But the real biggie is my trip to BJ's. (Before I go to BJ's I go online and see what kind of coupons they have, then check out their in store coupons before I start shopping.) There I try to get enough laundry detergent, fabric softener, dish detergent, paper plates and cups, trash bags, etc. to last for a year. I do not buy paper towels or TP for a year because I just don't have the storage apace, but I do stock up as much as my space will allow!

This drastically cuts down on my week to week groceries! Most weeks we get milk, bread, fresh produce and juices, and maybe some snacky things, but we don't buy a lot of those.

Oh, and one other thing you might look into - our town in north GA has a poultry plant, and we can go to their store and buy a 20# box of boneless skinless chicken breasts, frozen in 4 resealable bags of 5# each for market price. And that is usually $25 - $30 per box. That's $1.50 or less per pound for boneless skinless chicken breasts! Many areas that have high poultry production have similar stores. {If you are ever coming north of Atlanta, let me know and I'll take you there! :o) }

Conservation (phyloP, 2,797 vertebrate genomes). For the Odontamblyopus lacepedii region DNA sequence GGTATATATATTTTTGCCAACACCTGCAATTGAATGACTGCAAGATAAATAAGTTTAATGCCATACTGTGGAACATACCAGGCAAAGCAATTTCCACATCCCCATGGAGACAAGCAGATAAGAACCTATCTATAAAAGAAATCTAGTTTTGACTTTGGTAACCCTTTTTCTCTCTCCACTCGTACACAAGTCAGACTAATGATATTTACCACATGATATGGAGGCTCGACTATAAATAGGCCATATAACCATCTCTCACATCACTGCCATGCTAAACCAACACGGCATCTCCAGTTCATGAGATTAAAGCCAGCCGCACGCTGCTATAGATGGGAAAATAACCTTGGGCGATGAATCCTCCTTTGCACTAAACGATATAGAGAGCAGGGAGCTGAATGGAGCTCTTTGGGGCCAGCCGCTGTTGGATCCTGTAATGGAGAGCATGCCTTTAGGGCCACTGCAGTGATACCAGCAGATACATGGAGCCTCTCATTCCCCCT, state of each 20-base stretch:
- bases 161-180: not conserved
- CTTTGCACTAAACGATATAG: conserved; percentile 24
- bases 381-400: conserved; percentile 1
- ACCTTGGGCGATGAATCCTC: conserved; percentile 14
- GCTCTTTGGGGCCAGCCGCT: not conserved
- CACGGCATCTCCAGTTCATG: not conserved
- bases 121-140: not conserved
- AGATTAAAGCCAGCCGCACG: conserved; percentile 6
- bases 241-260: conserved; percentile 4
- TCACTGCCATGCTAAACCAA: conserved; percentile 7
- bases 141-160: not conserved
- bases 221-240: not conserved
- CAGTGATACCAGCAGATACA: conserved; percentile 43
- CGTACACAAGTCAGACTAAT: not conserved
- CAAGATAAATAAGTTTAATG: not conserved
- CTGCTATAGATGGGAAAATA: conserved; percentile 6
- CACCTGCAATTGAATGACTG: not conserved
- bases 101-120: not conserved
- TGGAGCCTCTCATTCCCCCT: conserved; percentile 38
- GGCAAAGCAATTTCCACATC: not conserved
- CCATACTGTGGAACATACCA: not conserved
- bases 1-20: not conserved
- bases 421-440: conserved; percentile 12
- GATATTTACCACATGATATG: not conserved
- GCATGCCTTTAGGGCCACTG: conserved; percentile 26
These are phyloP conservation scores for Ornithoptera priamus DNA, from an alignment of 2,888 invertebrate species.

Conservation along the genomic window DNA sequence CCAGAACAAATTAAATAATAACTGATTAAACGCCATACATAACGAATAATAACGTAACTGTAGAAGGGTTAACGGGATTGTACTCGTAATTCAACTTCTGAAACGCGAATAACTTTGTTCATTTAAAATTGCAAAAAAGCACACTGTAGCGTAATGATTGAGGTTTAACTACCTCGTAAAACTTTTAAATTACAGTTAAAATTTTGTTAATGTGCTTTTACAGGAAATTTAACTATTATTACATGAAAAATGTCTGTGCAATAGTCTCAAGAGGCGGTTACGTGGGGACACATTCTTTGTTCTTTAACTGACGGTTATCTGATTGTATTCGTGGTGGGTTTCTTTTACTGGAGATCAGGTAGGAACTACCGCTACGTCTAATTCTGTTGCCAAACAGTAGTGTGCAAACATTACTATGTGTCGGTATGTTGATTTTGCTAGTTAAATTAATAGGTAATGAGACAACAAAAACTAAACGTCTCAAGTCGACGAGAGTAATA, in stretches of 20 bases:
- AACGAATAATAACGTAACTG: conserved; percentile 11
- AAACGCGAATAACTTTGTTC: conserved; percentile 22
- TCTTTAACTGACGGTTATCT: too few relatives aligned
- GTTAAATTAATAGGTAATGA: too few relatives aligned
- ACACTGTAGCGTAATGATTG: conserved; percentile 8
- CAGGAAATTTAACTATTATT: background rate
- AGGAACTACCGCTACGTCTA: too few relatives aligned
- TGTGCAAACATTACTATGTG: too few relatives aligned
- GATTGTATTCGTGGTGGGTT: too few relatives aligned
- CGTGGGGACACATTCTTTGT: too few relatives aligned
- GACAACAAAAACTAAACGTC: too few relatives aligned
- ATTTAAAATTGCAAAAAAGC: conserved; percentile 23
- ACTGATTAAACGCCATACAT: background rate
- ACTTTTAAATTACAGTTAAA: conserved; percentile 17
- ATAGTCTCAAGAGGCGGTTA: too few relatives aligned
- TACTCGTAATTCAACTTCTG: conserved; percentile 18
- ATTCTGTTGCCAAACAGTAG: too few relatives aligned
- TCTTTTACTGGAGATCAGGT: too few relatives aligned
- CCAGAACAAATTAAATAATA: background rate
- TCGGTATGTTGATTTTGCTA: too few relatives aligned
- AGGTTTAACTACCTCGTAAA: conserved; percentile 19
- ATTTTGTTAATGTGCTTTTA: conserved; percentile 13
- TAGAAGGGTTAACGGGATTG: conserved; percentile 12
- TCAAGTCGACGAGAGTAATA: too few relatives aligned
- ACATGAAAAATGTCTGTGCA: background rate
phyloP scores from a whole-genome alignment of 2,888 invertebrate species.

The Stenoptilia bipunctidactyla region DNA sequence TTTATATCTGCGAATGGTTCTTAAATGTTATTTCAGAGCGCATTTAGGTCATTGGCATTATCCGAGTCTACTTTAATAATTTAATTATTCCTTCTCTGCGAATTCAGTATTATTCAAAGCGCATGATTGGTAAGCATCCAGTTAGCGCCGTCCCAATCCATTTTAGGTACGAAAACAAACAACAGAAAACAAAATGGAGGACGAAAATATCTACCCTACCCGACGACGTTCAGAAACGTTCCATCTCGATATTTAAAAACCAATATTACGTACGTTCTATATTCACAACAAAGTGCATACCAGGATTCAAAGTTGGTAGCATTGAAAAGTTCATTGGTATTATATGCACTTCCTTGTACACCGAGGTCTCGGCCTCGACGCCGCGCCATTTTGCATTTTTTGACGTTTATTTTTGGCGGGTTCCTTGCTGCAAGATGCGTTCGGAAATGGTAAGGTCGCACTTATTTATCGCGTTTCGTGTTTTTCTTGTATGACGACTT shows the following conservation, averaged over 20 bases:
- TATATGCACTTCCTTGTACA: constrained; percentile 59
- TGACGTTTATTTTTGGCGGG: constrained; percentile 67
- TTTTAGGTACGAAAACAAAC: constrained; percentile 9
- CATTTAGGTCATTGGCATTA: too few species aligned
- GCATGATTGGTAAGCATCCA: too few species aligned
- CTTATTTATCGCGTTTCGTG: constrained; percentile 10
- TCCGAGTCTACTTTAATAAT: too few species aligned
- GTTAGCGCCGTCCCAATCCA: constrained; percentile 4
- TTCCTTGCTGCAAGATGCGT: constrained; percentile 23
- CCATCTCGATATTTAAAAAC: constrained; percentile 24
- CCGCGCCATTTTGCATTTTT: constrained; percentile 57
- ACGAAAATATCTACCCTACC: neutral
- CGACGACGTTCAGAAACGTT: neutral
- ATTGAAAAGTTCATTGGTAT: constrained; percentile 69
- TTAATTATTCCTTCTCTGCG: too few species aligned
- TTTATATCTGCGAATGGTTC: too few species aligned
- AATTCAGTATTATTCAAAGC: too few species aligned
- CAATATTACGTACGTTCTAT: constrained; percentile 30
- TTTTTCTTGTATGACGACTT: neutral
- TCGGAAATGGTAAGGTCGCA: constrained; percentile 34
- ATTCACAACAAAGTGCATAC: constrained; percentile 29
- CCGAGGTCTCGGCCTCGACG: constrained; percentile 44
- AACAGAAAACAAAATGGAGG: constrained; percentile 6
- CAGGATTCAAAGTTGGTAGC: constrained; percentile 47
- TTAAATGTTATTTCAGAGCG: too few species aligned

Anyway, this will be our 4th or 5th year of doing the big stocking up, and it really, REALLY works for us! A couple of years ago we even bought a 2nd freezer so we could stock up on more items. Buying in bulk, buying on sale, and shopping with coupons really do work!

And now I'll get off my soap box, but thanks for asking! :o) Becky G. in GA

Low Tide High Style said...

Wow, what a great informative post! I've always hated couponing but I used to do it when my kids were little because you could save so much money on diapers and baby food! I think you may have convinced me that I need to revisit this money saving practice!

Kat :)

Mommy Mouse: said...

Wow, I'm famous! I feel so important. Thanks for the shout-out!

Don't forget www.southernsavers.com

That's my favorite website for groceries.

I don't have any more tips, you hit them all! Especially the "Get the Family involved"- although I like to call it, "I shop alone, unless you're under 5."

Sarah said...

My family also tries to use coupons and save money. The best way we've found to save is on personal care/hygiene items (we haven't paid for a hygiene product in years). We do this by combining deals and coupons at CVS stores, last year my mom saved over $3500 at CVS while only spending a couple hundred. My mom has even started a blog about shopping at CVS. If you're interested you can find it @ Simply CVS.